Its hand-drawn design gives the game a deranged look, which is all the more creepy when the only colors represented are black and white, with hints of red.
Its black and white artistic style is reminiscent of the 2009 game Mad World. Its design has a similar cartoon style, but lacks battle arena violence. White Night concentrates its efforts on finding out the puzzle behind the abandoned house your character stumbles into one rainy night.
Light means survival in this house, and it’s the only way to carve out a path as the black closes in. Players will constantly be searching for another source to fight against the crowding darkness, because pitch black means death in this house.
White Night concentrates on psychological thrills over jump scares. The team has said the game pays “homage to the first Alone in the Dark while developing its own identity.”
Release date: January 27, February 2015
The zombie apocalypse is still a hot sub-genre of horror and survival, though, developers continue to add something fresh with each entrant. Dying Light puts players in an up-close first-person perspective and adds a parkour gameplay aspect into the mix. Think Mirror’s Edge with zombies. Players will be fighting and leaping across harmless hordes during daytime runs for your colony of survivors, but during night the undead get more restless. The sun’s absence makes them more sensitive to your movements and far more aggressive than they were during daylight hours.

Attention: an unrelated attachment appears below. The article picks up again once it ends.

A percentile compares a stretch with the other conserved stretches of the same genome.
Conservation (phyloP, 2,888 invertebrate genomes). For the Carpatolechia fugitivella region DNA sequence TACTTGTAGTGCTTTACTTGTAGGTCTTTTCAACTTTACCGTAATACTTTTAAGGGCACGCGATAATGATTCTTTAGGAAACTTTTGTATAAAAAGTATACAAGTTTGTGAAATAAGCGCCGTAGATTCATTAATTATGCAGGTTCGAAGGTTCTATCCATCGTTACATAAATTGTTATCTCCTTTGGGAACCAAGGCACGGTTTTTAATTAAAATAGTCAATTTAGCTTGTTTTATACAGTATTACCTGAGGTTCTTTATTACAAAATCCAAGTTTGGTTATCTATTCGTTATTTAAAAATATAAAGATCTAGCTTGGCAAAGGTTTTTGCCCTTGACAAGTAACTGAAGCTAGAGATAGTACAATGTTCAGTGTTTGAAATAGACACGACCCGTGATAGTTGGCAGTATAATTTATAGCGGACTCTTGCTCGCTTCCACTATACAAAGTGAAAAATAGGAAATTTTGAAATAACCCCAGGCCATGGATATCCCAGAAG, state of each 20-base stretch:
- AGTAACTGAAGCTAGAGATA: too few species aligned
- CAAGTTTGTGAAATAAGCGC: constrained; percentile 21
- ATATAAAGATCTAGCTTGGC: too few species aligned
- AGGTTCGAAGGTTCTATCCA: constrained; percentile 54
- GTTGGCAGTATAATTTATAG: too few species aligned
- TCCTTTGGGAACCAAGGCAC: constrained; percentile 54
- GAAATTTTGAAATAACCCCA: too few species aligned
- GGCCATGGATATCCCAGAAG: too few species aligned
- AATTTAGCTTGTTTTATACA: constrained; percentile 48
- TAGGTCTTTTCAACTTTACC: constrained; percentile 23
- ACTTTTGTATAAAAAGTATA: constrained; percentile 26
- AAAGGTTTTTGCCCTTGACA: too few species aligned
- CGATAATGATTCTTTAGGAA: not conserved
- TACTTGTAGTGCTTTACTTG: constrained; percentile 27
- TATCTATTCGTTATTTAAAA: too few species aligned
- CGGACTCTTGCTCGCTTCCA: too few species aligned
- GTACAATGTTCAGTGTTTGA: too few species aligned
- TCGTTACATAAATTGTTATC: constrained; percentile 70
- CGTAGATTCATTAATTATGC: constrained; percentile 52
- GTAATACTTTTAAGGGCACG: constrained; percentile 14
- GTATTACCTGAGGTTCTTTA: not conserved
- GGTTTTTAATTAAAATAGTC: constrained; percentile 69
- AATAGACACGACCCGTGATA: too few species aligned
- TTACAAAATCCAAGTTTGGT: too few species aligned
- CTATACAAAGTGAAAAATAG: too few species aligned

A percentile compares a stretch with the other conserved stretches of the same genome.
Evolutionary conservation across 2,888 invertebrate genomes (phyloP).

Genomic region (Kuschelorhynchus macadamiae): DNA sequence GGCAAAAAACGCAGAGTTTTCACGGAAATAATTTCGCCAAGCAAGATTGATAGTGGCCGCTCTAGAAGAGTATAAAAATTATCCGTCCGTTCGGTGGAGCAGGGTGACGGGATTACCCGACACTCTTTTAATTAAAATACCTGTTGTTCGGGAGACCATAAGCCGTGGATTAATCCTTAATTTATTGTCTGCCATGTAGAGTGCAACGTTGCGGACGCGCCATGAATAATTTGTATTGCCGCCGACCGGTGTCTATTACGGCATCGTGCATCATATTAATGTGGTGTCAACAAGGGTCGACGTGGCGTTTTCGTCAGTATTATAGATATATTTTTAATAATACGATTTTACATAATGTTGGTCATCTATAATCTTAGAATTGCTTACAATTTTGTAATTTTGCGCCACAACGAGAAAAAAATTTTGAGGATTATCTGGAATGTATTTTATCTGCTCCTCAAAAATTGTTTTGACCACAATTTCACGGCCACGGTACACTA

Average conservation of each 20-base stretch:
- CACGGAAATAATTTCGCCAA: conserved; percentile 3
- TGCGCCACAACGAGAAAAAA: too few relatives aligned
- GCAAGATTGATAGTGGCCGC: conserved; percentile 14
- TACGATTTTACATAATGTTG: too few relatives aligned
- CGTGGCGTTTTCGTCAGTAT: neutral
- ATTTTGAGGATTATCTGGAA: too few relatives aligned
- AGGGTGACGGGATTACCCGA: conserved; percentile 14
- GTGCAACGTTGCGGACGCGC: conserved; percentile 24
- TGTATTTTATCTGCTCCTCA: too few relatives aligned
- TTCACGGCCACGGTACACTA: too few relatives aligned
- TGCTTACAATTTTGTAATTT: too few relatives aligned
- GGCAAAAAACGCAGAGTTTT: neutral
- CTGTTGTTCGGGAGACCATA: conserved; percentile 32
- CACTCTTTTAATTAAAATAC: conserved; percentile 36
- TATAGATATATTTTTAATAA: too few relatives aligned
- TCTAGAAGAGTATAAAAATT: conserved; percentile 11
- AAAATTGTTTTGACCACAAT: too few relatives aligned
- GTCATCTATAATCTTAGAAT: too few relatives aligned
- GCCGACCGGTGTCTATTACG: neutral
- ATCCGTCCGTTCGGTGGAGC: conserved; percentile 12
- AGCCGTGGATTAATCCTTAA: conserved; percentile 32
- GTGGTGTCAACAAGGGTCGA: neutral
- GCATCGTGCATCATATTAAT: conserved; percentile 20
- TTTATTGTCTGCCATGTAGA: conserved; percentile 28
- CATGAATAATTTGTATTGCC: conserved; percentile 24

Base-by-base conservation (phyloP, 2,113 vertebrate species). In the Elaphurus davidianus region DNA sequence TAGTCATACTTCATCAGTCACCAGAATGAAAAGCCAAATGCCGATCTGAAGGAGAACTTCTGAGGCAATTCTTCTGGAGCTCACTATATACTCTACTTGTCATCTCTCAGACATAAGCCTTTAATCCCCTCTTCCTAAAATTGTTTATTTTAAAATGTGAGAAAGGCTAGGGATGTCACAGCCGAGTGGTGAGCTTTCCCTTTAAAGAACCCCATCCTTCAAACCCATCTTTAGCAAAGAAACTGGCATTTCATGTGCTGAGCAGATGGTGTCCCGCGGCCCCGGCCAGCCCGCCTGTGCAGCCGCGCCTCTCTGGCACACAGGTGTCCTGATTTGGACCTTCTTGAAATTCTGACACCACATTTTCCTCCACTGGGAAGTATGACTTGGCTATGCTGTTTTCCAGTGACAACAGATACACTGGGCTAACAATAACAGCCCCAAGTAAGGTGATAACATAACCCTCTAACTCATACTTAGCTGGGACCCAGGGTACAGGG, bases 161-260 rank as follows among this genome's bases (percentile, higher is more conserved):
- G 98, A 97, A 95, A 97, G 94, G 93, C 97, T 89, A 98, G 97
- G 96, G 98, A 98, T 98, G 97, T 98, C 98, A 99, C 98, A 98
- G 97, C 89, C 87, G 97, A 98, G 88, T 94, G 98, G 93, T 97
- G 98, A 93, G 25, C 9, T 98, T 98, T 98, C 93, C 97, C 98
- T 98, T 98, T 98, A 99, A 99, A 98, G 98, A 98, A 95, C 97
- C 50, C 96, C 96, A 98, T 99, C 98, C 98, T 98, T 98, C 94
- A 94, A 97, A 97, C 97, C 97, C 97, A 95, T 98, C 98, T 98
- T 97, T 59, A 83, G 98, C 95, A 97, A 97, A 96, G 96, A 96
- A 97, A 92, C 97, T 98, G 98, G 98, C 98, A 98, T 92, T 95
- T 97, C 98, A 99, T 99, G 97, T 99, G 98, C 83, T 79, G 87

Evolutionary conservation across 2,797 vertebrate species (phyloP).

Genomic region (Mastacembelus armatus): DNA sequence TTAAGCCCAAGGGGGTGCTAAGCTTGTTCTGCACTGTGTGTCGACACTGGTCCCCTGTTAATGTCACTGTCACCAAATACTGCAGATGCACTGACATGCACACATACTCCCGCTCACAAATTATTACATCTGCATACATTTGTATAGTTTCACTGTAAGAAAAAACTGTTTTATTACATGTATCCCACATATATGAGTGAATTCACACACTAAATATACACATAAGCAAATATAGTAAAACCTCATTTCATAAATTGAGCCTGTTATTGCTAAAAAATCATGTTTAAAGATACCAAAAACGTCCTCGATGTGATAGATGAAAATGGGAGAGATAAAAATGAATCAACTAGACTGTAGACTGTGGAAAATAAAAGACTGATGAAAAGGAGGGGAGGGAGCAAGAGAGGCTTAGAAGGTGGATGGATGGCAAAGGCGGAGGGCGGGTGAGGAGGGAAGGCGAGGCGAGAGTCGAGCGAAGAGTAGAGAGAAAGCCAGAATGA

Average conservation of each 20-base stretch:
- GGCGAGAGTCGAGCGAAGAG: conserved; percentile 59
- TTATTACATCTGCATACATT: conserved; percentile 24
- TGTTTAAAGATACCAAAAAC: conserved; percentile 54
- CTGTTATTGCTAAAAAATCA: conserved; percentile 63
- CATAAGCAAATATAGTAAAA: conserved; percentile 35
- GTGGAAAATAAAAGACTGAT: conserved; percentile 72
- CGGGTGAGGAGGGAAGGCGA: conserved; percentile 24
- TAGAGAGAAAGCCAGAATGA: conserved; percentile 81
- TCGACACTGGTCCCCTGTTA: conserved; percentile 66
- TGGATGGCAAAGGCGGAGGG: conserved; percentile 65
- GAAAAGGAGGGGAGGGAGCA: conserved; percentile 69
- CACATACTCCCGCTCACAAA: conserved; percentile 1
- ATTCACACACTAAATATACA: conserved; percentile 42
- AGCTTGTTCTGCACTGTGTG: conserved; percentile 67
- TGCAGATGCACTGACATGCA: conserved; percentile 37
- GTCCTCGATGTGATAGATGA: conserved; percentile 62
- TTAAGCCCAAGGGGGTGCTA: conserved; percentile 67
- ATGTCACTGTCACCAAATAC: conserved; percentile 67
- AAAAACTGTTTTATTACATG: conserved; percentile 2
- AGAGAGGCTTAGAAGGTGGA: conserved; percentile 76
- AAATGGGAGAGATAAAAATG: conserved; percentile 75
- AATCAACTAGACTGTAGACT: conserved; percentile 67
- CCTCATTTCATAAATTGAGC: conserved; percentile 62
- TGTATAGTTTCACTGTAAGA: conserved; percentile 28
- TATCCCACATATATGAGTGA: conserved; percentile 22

Traps you’ve set earlier will help plan your route back to safety.
Release date: 2014
Space is horrifying. You’re out there on an island among an infinite number of stars, and if someone doesn’t happen to be listening, you’ll die out there. Routine plays off this terror and throws in some malfunctioning automatons to boot. If it weren’t bad enough, the developers aren’t giving players second chances—no respawns or auto-saves—once you die it’s back to start.
The design takes similar cues from Alien’s retro style vision of the future. The game is all digital signs and fat-back computer monitors. From the trailers, the graphics seem stunning when considering it came from an independent developer. The developer has even teased spacewalk segments of the game, which may add a new dynamic to terror only seen in the movie Gravity.
Release date: 2014
It wouldn’t be a list about horror games without a mental hospital. Cliche as it may be, Outlast and its companion DLC Whistleblower have proven the environment has opportunities to be more terrifying. The game takes advantage of players’ “fear of the unknown” and puts them in a first-person perspective, tasked to explore the abandoned building.
The game will play like a point and click style adventure game, exploring the environment around them. The developer has said nothing about the story and has been tight-lipped when questioned in the community forums.